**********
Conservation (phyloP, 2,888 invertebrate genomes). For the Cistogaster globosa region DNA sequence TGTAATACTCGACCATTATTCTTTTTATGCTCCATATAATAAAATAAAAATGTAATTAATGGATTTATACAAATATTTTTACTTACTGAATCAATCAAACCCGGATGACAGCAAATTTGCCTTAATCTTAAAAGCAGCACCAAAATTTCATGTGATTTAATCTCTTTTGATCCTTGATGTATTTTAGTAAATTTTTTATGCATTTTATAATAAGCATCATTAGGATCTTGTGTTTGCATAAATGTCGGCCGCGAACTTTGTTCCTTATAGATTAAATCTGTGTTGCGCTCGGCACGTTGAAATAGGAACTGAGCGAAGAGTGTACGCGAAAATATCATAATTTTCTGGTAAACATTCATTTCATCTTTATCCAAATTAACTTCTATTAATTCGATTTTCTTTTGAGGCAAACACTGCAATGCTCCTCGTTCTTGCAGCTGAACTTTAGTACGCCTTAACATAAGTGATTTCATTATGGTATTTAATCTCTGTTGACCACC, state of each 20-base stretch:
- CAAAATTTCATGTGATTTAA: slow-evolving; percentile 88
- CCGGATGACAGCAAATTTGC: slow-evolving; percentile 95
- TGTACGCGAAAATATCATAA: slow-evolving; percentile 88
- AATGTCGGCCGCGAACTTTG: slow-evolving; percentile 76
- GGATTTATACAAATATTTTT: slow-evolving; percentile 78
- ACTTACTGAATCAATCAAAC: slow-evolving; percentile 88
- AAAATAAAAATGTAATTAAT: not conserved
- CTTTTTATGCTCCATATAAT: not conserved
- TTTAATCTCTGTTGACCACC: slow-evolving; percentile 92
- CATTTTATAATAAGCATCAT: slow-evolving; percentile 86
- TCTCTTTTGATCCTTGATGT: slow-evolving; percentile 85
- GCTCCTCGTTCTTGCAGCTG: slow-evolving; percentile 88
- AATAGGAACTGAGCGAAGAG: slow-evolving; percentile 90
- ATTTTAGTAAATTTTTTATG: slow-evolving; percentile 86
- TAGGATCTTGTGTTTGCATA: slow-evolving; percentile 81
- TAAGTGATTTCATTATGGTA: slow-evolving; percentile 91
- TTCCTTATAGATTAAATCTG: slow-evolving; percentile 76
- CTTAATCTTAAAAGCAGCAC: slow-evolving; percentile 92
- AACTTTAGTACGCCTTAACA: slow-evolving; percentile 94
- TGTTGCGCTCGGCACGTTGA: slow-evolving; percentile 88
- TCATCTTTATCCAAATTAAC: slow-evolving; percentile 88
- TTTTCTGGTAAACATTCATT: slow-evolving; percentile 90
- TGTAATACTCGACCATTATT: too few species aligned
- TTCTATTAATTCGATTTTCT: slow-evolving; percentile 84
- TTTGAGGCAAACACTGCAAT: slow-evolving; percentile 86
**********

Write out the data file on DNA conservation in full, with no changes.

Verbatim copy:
Conservation (phyloP, 2,888 invertebrate genomes). For the Cistogaster globosa region DNA sequence TGTAATACTCGACCATTATTCTTTTTATGCTCCATATAATAAAATAAAAATGTAATTAATGGATTTATACAAATATTTTTACTTACTGAATCAATCAAACCCGGATGACAGCAAATTTGCCTTAATCTTAAAAGCAGCACCAAAATTTCATGTGATTTAATCTCTTTTGATCCTTGATGTATTTTAGTAAATTTTTTATGCATTTTATAATAAGCATCATTAGGATCTTGTGTTTGCATAAATGTCGGCCGCGAACTTTGTTCCTTATAGATTAAATCTGTGTTGCGCTCGGCACGTTGAAATAGGAACTGAGCGAAGAGTGTACGCGAAAATATCATAATTTTCTGGTAAACATTCATTTCATCTTTATCCAAATTAACTTCTATTAATTCGATTTTCTTTTGAGGCAAACACTGCAATGCTCCTCGTTCTTGCAGCTGAACTTTAGTACGCCTTAACATAAGTGATTTCATTATGGTATTTAATCTCTGTTGACCACC, state of each 20-base stretch:
- CAAAATTTCATGTGATTTAA: slow-evolving; percentile 88
- CCGGATGACAGCAAATTTGC: slow-evolving; percentile 95
- TGTACGCGAAAATATCATAA: slow-evolving; percentile 88
- AATGTCGGCCGCGAACTTTG: slow-evolving; percentile 76
- GGATTTATACAAATATTTTT: slow-evolving; percentile 78
- ACTTACTGAATCAATCAAAC: slow-evolving; percentile 88
- AAAATAAAAATGTAATTAAT: not conserved
- CTTTTTATGCTCCATATAAT: not conserved
- TTTAATCTCTGTTGACCACC: slow-evolving; percentile 92
- CATTTTATAATAAGCATCAT: slow-evolving; percentile 86
- TCTCTTTTGATCCTTGATGT: slow-evolving; percentile 85
- GCTCCTCGTTCTTGCAGCTG: slow-evolving; percentile 88
- AATAGGAACTGAGCGAAGAG: slow-evolving; percentile 90
- ATTTTAGTAAATTTTTTATG: slow-evolving; percentile 86
- TAGGATCTTGTGTTTGCATA: slow-evolving; percentile 81
- TAAGTGATTTCATTATGGTA: slow-evolving; percentile 91
- TTCCTTATAGATTAAATCTG: slow-evolving; percentile 76
- CTTAATCTTAAAAGCAGCAC: slow-evolving; percentile 92
- AACTTTAGTACGCCTTAACA: slow-evolving; percentile 94
- TGTTGCGCTCGGCACGTTGA: slow-evolving; percentile 88
- TCATCTTTATCCAAATTAAC: slow-evolving; percentile 88
- TTTTCTGGTAAACATTCATT: slow-evolving; percentile 90
- TGTAATACTCGACCATTATT: too few species aligned
- TTCTATTAATTCGATTTTCT: slow-evolving; percentile 84
- TTTGAGGCAAACACTGCAAT: slow-evolving; percentile 86